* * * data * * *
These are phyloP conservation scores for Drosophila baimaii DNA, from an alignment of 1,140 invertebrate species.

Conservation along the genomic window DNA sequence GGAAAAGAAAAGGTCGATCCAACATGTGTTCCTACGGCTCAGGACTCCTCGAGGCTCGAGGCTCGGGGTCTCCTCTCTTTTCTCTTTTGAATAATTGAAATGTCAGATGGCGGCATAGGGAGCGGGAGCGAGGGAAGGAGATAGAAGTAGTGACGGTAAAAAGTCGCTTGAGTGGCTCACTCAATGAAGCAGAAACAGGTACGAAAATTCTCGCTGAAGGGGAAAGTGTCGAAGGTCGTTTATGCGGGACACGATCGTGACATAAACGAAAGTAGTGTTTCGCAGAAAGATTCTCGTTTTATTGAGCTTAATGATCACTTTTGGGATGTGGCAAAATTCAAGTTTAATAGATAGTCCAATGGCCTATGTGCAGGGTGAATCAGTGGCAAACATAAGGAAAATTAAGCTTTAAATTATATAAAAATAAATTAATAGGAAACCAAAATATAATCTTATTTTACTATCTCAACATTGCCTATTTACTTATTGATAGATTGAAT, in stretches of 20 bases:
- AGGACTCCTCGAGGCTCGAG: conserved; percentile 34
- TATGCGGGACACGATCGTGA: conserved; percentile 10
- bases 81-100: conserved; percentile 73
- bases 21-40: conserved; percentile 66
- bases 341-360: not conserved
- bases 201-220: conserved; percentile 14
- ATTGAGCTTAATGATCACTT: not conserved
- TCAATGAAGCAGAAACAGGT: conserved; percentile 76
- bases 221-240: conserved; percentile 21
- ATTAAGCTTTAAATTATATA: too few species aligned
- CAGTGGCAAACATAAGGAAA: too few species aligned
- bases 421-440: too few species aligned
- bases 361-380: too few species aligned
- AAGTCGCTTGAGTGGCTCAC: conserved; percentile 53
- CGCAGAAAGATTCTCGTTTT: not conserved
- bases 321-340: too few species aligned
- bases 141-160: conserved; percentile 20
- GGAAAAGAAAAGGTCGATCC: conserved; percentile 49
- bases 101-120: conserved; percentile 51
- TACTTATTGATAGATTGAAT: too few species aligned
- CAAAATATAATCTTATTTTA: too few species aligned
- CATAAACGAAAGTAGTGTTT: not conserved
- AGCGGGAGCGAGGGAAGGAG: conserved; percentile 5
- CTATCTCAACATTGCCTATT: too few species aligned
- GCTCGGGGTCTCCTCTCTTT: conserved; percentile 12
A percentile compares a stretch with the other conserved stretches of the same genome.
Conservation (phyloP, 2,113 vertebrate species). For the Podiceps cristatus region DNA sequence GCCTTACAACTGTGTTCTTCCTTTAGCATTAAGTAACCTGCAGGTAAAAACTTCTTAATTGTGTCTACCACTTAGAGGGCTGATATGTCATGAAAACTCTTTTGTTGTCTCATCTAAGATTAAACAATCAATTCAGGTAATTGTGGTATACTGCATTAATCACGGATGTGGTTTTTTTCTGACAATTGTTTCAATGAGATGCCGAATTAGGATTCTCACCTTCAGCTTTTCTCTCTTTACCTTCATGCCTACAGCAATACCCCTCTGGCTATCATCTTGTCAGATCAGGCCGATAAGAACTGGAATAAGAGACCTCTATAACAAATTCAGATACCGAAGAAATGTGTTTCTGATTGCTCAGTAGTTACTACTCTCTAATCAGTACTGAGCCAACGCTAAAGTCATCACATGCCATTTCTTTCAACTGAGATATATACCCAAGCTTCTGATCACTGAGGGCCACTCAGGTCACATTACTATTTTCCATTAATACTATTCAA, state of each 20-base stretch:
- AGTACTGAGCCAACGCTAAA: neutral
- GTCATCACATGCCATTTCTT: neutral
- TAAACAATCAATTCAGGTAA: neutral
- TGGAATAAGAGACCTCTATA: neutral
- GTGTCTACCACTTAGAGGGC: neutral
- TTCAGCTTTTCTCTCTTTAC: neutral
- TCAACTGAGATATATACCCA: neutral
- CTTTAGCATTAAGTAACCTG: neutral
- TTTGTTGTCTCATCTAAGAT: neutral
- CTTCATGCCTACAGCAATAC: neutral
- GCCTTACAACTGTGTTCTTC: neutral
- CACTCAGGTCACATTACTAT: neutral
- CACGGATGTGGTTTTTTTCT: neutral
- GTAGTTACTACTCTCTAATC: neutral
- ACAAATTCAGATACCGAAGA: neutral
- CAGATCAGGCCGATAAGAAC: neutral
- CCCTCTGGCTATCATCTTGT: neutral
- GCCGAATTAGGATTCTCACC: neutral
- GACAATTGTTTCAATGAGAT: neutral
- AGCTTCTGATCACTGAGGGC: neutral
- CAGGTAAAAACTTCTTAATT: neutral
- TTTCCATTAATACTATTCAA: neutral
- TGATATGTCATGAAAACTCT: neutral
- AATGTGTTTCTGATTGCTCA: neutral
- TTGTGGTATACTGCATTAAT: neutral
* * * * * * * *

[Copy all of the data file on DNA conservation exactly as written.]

These are phyloP conservation scores for Drosophila baimaii DNA, from an alignment of 1,140 invertebrate species.

Conservation along the genomic window DNA sequence GGAAAAGAAAAGGTCGATCCAACATGTGTTCCTACGGCTCAGGACTCCTCGAGGCTCGAGGCTCGGGGTCTCCTCTCTTTTCTCTTTTGAATAATTGAAATGTCAGATGGCGGCATAGGGAGCGGGAGCGAGGGAAGGAGATAGAAGTAGTGACGGTAAAAAGTCGCTTGAGTGGCTCACTCAATGAAGCAGAAACAGGTACGAAAATTCTCGCTGAAGGGGAAAGTGTCGAAGGTCGTTTATGCGGGACACGATCGTGACATAAACGAAAGTAGTGTTTCGCAGAAAGATTCTCGTTTTATTGAGCTTAATGATCACTTTTGGGATGTGGCAAAATTCAAGTTTAATAGATAGTCCAATGGCCTATGTGCAGGGTGAATCAGTGGCAAACATAAGGAAAATTAAGCTTTAAATTATATAAAAATAAATTAATAGGAAACCAAAATATAATCTTATTTTACTATCTCAACATTGCCTATTTACTTATTGATAGATTGAAT, in stretches of 20 bases:
- AGGACTCCTCGAGGCTCGAG: conserved; percentile 34
- TATGCGGGACACGATCGTGA: conserved; percentile 10
- bases 81-100: conserved; percentile 73
- bases 21-40: conserved; percentile 66
- bases 341-360: not conserved
- bases 201-220: conserved; percentile 14
- ATTGAGCTTAATGATCACTT: not conserved
- TCAATGAAGCAGAAACAGGT: conserved; percentile 76
- bases 221-240: conserved; percentile 21
- ATTAAGCTTTAAATTATATA: too few species aligned
- CAGTGGCAAACATAAGGAAA: too few species aligned
- bases 421-440: too few species aligned
- bases 361-380: too few species aligned
- AAGTCGCTTGAGTGGCTCAC: conserved; percentile 53
- CGCAGAAAGATTCTCGTTTT: not conserved
- bases 321-340: too few species aligned
- bases 141-160: conserved; percentile 20
- GGAAAAGAAAAGGTCGATCC: conserved; percentile 49
- bases 101-120: conserved; percentile 51
- TACTTATTGATAGATTGAAT: too few species aligned
- CAAAATATAATCTTATTTTA: too few species aligned
- CATAAACGAAAGTAGTGTTT: not conserved
- AGCGGGAGCGAGGGAAGGAG: conserved; percentile 5
- CTATCTCAACATTGCCTATT: too few species aligned
- GCTCGGGGTCTCCTCTCTTT: conserved; percentile 12
A percentile compares a stretch with the other conserved stretches of the same genome.
Conservation (phyloP, 2,113 vertebrate species). For the Podiceps cristatus region DNA sequence GCCTTACAACTGTGTTCTTCCTTTAGCATTAAGTAACCTGCAGGTAAAAACTTCTTAATTGTGTCTACCACTTAGAGGGCTGATATGTCATGAAAACTCTTTTGTTGTCTCATCTAAGATTAAACAATCAATTCAGGTAATTGTGGTATACTGCATTAATCACGGATGTGGTTTTTTTCTGACAATTGTTTCAATGAGATGCCGAATTAGGATTCTCACCTTCAGCTTTTCTCTCTTTACCTTCATGCCTACAGCAATACCCCTCTGGCTATCATCTTGTCAGATCAGGCCGATAAGAACTGGAATAAGAGACCTCTATAACAAATTCAGATACCGAAGAAATGTGTTTCTGATTGCTCAGTAGTTACTACTCTCTAATCAGTACTGAGCCAACGCTAAAGTCATCACATGCCATTTCTTTCAACTGAGATATATACCCAAGCTTCTGATCACTGAGGGCCACTCAGGTCACATTACTATTTTCCATTAATACTATTCAA, state of each 20-base stretch:
- AGTACTGAGCCAACGCTAAA: neutral
- GTCATCACATGCCATTTCTT: neutral
- TAAACAATCAATTCAGGTAA: neutral
- TGGAATAAGAGACCTCTATA: neutral
- GTGTCTACCACTTAGAGGGC: neutral
- TTCAGCTTTTCTCTCTTTAC: neutral
- TCAACTGAGATATATACCCA: neutral
- CTTTAGCATTAAGTAACCTG: neutral
- TTTGTTGTCTCATCTAAGAT: neutral
- CTTCATGCCTACAGCAATAC: neutral
- GCCTTACAACTGTGTTCTTC: neutral
- CACTCAGGTCACATTACTAT: neutral
- CACGGATGTGGTTTTTTTCT: neutral
- GTAGTTACTACTCTCTAATC: neutral
- ACAAATTCAGATACCGAAGA: neutral
- CAGATCAGGCCGATAAGAAC: neutral
- CCCTCTGGCTATCATCTTGT: neutral
- GCCGAATTAGGATTCTCACC: neutral
- GACAATTGTTTCAATGAGAT: neutral
- AGCTTCTGATCACTGAGGGC: neutral
- CAGGTAAAAACTTCTTAATT: neutral
- TTTCCATTAATACTATTCAA: neutral
- TGATATGTCATGAAAACTCT: neutral
- AATGTGTTTCTGATTGCTCA: neutral
- TTGTGGTATACTGCATTAAT: neutral